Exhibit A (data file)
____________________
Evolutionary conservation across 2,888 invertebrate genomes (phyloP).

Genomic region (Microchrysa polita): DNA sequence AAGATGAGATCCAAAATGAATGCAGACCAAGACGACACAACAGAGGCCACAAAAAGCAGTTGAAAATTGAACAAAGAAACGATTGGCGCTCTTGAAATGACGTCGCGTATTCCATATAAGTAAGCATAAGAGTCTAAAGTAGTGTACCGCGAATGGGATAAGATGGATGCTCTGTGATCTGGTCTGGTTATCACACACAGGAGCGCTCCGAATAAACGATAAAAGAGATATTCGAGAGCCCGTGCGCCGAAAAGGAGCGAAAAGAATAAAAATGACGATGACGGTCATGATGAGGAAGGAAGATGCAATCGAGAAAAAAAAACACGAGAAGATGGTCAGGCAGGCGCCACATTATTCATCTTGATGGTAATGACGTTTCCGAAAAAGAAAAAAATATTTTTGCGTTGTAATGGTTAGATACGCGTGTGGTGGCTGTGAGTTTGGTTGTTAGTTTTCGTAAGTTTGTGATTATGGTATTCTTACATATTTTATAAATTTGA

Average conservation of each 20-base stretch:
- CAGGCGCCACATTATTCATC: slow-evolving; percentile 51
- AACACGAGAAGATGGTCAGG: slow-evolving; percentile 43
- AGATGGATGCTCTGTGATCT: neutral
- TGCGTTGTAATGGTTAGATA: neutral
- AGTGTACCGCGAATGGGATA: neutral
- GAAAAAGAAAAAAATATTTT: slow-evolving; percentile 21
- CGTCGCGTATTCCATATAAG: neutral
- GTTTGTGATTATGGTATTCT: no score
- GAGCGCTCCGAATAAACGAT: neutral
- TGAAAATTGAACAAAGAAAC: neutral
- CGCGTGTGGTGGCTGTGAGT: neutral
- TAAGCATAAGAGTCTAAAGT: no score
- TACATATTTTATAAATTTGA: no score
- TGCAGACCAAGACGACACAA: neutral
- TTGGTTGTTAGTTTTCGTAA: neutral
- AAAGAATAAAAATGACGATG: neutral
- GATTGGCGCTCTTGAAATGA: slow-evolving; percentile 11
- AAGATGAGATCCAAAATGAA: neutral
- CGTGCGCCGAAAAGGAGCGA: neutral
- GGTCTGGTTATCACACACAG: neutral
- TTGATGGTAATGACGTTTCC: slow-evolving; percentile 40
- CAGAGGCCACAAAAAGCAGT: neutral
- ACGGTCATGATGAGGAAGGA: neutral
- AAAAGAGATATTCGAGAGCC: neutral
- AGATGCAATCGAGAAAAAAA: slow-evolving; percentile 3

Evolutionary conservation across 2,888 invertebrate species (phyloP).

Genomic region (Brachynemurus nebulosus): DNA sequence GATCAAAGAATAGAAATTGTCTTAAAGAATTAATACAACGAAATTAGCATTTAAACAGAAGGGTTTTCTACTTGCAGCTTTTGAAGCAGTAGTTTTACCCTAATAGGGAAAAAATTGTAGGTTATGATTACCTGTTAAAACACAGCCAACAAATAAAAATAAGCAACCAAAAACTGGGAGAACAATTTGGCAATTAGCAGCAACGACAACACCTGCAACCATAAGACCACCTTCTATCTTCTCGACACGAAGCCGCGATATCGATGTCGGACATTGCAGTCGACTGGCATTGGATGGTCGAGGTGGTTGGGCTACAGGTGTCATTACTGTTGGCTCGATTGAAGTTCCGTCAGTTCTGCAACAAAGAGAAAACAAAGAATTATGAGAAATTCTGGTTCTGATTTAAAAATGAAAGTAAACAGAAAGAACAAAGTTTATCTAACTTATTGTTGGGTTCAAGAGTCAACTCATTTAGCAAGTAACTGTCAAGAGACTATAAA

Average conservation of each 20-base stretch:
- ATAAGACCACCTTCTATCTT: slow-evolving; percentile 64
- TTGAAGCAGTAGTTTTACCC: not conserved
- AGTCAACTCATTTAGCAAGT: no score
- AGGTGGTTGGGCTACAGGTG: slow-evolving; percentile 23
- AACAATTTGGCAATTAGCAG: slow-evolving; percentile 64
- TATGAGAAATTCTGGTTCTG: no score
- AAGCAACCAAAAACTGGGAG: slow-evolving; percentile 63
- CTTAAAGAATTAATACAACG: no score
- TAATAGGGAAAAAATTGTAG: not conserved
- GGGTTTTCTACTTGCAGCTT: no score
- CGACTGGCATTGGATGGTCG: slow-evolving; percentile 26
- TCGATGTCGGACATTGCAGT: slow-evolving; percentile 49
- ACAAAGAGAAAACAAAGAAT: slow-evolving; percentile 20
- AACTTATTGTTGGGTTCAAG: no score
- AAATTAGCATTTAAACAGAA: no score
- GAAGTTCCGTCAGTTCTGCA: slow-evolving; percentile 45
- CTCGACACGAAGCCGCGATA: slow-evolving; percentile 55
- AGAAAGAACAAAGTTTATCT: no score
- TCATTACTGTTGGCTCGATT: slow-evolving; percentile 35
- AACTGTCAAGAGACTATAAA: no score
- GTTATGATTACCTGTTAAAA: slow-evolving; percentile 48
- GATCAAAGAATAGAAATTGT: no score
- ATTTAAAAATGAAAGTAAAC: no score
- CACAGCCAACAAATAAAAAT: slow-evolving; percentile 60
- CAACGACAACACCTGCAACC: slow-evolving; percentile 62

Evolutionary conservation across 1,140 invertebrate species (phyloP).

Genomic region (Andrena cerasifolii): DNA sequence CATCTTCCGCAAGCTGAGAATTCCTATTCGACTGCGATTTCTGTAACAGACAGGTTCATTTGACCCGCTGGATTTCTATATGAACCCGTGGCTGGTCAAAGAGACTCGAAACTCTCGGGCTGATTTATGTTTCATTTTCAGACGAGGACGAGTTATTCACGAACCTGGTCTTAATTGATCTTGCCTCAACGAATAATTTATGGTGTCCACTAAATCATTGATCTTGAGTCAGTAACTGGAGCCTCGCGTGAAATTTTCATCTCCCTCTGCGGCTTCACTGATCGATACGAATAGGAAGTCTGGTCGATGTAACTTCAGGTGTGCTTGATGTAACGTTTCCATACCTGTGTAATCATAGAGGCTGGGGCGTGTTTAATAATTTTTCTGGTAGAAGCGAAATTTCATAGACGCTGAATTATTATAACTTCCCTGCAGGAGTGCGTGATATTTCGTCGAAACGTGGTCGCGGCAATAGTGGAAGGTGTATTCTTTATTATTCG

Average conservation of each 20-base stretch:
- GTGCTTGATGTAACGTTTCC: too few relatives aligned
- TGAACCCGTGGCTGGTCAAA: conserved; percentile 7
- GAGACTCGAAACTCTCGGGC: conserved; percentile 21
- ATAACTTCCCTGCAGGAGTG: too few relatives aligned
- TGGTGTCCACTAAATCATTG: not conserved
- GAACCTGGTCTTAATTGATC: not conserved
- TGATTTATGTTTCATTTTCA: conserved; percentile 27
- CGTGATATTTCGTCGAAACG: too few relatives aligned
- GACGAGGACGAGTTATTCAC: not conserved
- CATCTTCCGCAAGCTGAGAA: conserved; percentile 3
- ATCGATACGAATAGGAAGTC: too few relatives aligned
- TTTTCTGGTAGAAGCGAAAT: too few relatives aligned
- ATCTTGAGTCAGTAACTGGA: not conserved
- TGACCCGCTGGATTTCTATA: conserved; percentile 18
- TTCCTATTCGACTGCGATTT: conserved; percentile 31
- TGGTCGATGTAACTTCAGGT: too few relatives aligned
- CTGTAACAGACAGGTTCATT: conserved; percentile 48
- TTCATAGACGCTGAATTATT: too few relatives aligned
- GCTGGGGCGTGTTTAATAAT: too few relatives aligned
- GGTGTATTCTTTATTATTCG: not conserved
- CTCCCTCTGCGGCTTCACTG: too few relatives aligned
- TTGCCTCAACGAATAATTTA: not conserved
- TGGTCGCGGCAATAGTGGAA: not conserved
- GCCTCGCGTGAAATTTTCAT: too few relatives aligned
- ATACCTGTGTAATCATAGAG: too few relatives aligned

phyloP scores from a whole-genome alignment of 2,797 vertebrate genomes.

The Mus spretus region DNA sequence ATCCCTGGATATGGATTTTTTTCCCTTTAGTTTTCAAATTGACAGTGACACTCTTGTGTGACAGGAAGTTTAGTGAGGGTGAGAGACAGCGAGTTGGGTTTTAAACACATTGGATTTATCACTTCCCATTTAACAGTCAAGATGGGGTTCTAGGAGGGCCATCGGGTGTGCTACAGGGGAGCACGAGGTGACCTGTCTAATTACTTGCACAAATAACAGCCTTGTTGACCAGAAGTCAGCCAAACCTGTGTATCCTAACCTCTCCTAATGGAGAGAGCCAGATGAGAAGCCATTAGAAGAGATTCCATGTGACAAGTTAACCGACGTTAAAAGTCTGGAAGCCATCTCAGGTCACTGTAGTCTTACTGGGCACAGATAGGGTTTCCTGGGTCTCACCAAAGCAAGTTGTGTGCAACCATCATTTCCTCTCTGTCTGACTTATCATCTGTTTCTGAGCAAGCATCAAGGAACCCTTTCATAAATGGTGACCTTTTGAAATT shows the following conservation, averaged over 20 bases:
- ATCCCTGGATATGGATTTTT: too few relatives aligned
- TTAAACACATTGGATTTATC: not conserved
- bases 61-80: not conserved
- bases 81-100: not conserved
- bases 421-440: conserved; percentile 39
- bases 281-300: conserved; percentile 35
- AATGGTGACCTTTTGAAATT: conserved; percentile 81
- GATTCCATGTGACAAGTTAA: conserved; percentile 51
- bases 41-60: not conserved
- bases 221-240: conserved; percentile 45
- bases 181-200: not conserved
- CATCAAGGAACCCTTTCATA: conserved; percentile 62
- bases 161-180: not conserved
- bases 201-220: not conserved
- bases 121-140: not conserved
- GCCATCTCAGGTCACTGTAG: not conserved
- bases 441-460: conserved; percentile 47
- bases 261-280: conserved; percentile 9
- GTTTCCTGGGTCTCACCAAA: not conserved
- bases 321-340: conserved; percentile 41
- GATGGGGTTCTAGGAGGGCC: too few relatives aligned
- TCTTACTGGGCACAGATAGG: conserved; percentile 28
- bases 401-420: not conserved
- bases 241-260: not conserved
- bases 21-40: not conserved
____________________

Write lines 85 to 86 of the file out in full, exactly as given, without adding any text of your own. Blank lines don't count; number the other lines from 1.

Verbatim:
phyloP scores from a whole-genome alignment of 2,797 vertebrate genomes.

The Mus spretus region DNA sequence ATCCCTGGATATGGATTTTTTTCCCTTTAGTTTTCAAATTGACAGTGACACTCTTGTGTGACAGGAAGTTTAGTGAGGGTGAGAGACAGCGAGTTGGGTTTTAAACACATTGGATTTATCACTTCCCATTTAACAGTCAAGATGGGGTTCTAGGAGGGCCATCGGGTGTGCTACAGGGGAGCACGAGGTGACCTGTCTAATTACTTGCACAAATAACAGCCTTGTTGACCAGAAGTCAGCCAAACCTGTGTATCCTAACCTCTCCTAATGGAGAGAGCCAGATGAGAAGCCATTAGAAGAGATTCCATGTGACAAGTTAACCGACGTTAAAAGTCTGGAAGCCATCTCAGGTCACTGTAGTCTTACTGGGCACAGATAGGGTTTCCTGGGTCTCACCAAAGCAAGTTGTGTGCAACCATCATTTCCTCTCTGTCTGACTTATCATCTGTTTCTGAGCAAGCATCAAGGAACCCTTTCATAAATGGTGACCTTTTGAAATT shows the following conservation, averaged over 20 bases: